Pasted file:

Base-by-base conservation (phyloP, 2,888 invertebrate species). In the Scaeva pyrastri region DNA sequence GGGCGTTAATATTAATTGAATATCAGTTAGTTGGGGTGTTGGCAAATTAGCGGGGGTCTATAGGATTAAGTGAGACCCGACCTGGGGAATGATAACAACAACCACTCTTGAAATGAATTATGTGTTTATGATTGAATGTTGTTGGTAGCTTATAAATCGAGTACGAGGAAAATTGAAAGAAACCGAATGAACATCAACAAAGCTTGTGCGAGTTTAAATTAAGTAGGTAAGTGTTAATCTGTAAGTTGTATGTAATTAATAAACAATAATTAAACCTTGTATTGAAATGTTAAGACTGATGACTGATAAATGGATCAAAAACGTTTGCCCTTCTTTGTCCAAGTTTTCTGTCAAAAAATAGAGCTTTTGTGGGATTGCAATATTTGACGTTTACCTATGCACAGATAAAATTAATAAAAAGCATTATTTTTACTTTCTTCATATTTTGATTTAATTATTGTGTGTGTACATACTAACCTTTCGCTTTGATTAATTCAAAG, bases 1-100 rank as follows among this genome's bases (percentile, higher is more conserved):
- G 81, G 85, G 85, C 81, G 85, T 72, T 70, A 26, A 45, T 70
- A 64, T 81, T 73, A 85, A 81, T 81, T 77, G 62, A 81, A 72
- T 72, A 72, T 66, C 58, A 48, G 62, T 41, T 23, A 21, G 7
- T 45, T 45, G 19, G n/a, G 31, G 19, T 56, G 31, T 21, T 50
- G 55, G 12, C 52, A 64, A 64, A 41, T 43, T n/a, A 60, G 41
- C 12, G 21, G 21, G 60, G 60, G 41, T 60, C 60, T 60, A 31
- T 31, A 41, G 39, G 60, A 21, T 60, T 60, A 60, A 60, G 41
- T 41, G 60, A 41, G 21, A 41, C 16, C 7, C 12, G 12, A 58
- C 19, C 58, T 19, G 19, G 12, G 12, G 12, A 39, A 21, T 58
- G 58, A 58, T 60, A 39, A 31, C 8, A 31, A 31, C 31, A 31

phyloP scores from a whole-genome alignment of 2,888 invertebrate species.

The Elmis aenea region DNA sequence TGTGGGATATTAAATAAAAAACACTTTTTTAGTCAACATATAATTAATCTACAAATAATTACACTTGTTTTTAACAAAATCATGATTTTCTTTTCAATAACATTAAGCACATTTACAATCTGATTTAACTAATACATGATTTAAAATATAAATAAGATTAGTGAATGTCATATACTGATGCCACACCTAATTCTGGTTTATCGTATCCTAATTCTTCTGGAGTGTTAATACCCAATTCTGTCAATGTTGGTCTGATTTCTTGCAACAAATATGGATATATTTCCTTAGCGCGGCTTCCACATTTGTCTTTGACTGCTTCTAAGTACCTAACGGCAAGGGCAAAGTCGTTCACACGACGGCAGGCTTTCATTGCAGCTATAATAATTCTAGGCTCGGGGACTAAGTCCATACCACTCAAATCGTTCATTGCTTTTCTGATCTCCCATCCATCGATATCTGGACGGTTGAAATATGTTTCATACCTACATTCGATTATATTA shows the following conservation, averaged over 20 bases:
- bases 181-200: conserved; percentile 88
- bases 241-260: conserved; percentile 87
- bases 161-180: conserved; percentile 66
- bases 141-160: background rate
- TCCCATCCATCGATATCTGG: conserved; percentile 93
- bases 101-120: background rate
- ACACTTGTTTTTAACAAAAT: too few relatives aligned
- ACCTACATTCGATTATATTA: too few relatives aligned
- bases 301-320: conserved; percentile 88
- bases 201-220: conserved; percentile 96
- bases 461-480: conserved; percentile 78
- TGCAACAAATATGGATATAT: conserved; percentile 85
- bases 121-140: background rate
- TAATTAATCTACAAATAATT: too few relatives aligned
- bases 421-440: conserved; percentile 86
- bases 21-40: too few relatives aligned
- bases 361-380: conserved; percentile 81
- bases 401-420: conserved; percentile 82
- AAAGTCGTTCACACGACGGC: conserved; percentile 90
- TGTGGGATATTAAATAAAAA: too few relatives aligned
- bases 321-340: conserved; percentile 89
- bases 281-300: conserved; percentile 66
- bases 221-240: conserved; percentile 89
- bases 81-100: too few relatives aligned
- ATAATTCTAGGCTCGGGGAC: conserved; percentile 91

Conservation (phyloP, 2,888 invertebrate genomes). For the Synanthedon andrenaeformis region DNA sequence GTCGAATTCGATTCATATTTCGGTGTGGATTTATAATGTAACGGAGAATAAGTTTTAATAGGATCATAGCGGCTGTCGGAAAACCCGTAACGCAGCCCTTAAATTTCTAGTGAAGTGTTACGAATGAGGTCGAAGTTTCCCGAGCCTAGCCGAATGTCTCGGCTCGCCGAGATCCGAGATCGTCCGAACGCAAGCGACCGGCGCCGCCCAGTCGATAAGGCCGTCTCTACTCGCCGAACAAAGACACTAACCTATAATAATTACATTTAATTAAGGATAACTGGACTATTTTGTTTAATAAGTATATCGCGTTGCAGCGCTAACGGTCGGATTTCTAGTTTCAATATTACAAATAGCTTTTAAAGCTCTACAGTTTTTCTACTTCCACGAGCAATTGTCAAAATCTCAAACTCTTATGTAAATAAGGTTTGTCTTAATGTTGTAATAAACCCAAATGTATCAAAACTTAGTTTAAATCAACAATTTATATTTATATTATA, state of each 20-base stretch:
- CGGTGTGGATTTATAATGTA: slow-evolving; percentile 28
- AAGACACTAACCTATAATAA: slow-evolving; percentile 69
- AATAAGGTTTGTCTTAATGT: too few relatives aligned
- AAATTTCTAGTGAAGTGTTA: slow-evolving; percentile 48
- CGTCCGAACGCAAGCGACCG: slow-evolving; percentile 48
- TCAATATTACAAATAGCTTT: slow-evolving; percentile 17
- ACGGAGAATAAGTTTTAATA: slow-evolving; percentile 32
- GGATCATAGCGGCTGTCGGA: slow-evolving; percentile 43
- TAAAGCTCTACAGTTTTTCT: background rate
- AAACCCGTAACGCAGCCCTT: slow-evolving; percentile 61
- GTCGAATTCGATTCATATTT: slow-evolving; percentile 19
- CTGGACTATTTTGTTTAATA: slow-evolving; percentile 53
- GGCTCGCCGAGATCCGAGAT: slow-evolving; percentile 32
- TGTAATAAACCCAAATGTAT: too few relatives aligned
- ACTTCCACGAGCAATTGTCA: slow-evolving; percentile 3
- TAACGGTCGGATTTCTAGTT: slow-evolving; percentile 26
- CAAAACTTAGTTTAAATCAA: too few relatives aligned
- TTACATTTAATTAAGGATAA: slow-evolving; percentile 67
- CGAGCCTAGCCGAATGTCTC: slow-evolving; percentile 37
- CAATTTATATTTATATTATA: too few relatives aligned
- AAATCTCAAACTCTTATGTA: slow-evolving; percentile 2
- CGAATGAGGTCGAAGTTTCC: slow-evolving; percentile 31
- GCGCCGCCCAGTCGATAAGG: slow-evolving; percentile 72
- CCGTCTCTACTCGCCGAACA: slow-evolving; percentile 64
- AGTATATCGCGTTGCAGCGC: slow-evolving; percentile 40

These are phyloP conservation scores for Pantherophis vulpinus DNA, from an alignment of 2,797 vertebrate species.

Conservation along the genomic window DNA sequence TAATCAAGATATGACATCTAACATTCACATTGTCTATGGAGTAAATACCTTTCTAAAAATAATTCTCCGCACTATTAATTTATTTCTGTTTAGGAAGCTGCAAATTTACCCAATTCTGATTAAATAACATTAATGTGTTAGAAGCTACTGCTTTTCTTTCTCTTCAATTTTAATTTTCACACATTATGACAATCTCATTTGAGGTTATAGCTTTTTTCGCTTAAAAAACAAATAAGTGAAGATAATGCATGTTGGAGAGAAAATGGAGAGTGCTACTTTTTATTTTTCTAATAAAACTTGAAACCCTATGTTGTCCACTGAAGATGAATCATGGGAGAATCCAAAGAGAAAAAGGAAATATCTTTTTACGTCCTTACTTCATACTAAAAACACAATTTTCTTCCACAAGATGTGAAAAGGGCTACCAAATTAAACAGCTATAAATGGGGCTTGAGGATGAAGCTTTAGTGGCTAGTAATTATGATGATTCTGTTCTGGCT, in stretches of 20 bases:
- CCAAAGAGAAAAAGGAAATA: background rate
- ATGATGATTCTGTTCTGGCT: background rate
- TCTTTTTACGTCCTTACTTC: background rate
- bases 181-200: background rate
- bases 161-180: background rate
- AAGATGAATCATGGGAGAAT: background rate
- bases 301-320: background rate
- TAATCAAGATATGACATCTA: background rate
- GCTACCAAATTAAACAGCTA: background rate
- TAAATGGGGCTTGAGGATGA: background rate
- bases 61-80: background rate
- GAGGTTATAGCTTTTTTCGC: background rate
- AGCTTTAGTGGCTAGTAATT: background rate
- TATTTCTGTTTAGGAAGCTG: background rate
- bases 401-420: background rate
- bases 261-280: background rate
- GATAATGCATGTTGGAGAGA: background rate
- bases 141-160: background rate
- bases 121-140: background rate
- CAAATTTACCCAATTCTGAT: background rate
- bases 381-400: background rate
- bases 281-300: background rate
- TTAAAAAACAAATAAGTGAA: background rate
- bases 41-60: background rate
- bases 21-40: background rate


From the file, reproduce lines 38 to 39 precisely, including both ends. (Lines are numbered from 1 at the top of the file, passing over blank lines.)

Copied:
- ATAATTCTAGGCTCGGGGAC: conserved; percentile 91

Conservation (phyloP, 2,888 invertebrate genomes). For the Synanthedon andrenaeformis region DNA sequence GTCGAATTCGATTCATATTTCGGTGTGGATTTATAATGTAACGGAGAATAAGTTTTAATAGGATCATAGCGGCTGTCGGAAAACCCGTAACGCAGCCCTTAAATTTCTAGTGAAGTGTTACGAATGAGGTCGAAGTTTCCCGAGCCTAGCCGAATGTCTCGGCTCGCCGAGATCCGAGATCGTCCGAACGCAAGCGACCGGCGCCGCCCAGTCGATAAGGCCGTCTCTACTCGCCGAACAAAGACACTAACCTATAATAATTACATTTAATTAAGGATAACTGGACTATTTTGTTTAATAAGTATATCGCGTTGCAGCGCTAACGGTCGGATTTCTAGTTTCAATATTACAAATAGCTTTTAAAGCTCTACAGTTTTTCTACTTCCACGAGCAATTGTCAAAATCTCAAACTCTTATGTAAATAAGGTTTGTCTTAATGTTGTAATAAACCCAAATGTATCAAAACTTAGTTTAAATCAACAATTTATATTTATATTATA, state of each 20-base stretch: